In this Intellectual Property Viewpoints series, we tend to focus on copyright and patent law – the “big two” IP regimes that govern innovation in the arts and sciences. But there is a third IP regime, a cousin to copyright and patent, which is important to almost any enterprise, even if its business has nothing to do with innovation. That’s trademark law.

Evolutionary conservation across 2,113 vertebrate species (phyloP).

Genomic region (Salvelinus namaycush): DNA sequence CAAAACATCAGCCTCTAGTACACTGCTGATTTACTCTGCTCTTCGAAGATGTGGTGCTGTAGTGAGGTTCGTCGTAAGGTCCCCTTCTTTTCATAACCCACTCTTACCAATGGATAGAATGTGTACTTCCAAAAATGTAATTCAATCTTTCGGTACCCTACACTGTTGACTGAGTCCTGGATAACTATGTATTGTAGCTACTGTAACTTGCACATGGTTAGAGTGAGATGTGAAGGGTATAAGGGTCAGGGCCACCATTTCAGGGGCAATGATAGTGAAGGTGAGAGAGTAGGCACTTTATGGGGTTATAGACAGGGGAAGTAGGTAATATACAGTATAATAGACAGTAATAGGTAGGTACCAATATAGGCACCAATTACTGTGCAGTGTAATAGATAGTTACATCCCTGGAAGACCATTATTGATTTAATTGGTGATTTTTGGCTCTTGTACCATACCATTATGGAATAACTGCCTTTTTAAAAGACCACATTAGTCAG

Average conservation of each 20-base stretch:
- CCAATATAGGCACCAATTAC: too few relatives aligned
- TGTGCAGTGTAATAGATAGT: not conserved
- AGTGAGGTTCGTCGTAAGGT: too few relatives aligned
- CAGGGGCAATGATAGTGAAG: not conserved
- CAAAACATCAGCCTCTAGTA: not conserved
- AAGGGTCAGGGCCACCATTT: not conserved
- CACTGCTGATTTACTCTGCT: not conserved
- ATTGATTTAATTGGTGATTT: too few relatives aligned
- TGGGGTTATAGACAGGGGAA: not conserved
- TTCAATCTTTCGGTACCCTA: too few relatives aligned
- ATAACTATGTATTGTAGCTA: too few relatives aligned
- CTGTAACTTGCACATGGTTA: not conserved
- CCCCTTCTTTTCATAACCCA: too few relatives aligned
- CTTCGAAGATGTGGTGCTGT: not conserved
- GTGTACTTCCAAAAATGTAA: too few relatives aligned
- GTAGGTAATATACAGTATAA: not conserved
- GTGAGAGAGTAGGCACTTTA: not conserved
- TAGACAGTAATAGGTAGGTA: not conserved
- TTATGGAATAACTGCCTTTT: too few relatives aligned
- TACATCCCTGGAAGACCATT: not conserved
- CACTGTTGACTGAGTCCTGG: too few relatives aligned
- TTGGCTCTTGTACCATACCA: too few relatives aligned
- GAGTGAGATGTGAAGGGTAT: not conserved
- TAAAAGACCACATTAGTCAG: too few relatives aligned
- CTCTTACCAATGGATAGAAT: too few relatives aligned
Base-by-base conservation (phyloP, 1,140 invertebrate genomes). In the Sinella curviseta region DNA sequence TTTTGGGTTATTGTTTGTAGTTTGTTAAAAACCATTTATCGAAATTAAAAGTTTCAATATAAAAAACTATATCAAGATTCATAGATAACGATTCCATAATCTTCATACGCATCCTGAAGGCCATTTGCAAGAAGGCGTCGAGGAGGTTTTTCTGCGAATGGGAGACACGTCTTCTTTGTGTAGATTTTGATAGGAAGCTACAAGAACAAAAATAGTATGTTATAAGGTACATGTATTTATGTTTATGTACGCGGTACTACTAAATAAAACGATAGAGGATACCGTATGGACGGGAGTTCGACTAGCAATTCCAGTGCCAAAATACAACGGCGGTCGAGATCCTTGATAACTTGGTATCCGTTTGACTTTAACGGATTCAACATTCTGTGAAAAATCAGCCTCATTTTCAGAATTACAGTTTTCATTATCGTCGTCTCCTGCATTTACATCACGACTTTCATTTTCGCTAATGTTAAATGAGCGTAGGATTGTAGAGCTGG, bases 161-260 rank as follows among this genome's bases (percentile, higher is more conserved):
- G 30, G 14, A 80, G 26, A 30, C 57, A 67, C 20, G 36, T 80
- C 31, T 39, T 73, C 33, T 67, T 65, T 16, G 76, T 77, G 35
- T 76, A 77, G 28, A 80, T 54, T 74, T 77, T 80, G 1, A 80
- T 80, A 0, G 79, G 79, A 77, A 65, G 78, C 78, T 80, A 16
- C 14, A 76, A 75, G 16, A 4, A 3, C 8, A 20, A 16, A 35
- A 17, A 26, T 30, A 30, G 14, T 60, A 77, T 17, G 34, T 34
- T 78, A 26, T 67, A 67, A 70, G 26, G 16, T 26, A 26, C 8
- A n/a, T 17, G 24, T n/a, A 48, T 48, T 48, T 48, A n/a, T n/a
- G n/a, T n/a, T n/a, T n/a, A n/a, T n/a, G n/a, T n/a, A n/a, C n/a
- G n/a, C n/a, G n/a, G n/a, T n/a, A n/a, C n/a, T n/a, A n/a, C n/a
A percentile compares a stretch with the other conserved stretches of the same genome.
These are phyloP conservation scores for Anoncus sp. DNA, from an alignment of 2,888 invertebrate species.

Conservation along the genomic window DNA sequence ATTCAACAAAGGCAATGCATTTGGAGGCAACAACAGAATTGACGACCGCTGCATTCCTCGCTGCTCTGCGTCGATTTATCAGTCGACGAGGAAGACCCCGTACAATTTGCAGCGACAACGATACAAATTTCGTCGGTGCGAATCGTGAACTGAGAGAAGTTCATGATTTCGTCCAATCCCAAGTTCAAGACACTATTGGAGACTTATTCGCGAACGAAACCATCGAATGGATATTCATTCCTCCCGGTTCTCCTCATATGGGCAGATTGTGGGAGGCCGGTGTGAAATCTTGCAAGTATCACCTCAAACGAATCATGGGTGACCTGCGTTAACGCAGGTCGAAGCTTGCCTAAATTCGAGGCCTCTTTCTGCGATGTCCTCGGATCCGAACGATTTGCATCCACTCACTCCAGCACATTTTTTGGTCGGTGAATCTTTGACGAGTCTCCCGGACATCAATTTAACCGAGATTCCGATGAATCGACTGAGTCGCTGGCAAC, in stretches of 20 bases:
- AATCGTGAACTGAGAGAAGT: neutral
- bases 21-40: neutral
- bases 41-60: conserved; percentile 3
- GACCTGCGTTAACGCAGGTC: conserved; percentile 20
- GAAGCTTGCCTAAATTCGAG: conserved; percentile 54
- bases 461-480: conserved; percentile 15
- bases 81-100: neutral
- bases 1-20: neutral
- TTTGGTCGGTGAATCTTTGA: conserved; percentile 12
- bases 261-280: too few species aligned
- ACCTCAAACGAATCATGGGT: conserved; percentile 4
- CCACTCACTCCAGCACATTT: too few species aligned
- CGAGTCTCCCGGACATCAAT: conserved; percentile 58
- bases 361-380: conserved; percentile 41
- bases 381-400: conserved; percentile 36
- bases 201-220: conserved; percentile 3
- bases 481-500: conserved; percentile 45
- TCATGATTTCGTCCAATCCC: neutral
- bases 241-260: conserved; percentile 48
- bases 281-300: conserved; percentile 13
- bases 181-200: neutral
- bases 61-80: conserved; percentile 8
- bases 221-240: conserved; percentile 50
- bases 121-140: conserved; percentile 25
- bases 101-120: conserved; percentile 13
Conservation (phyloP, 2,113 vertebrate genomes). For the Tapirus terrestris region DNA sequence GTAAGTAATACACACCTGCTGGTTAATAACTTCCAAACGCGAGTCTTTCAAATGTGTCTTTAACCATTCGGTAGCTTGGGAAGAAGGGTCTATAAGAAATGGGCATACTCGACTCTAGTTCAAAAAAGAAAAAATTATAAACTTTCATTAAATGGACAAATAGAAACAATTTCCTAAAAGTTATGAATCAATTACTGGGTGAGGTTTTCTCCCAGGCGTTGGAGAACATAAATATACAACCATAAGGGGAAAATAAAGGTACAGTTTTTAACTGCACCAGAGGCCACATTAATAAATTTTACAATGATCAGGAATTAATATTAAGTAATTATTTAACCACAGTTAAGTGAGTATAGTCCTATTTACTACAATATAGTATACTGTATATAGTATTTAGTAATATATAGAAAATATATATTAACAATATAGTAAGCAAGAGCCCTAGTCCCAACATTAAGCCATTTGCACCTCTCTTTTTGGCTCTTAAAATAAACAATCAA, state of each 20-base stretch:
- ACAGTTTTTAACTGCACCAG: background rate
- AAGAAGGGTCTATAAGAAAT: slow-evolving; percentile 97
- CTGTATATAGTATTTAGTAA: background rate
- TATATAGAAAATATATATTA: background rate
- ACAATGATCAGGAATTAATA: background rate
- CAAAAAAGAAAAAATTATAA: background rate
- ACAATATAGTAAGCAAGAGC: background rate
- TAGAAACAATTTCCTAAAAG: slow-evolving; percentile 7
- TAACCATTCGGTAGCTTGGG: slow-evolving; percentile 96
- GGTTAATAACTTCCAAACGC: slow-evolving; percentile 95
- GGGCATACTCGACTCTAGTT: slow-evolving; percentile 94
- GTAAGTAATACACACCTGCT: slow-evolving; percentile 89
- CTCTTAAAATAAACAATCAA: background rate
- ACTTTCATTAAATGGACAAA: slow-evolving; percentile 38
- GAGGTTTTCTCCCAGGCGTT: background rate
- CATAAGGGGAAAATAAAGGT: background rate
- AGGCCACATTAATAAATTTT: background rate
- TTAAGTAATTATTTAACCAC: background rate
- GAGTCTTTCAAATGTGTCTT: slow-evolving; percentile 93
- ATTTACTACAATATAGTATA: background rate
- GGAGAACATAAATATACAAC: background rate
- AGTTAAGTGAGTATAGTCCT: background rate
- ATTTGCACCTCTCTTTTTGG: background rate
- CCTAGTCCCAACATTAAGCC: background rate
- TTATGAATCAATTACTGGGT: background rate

Over the last several decades, trademark law has grown from its modest roots and experienced an expansion that rivals that of its more high-profile cousins. In this essay and the next, I will discuss this phenomenon, and in particular an emerging tension within trademark law that might act as a natural limit on its continued expansion. [...]

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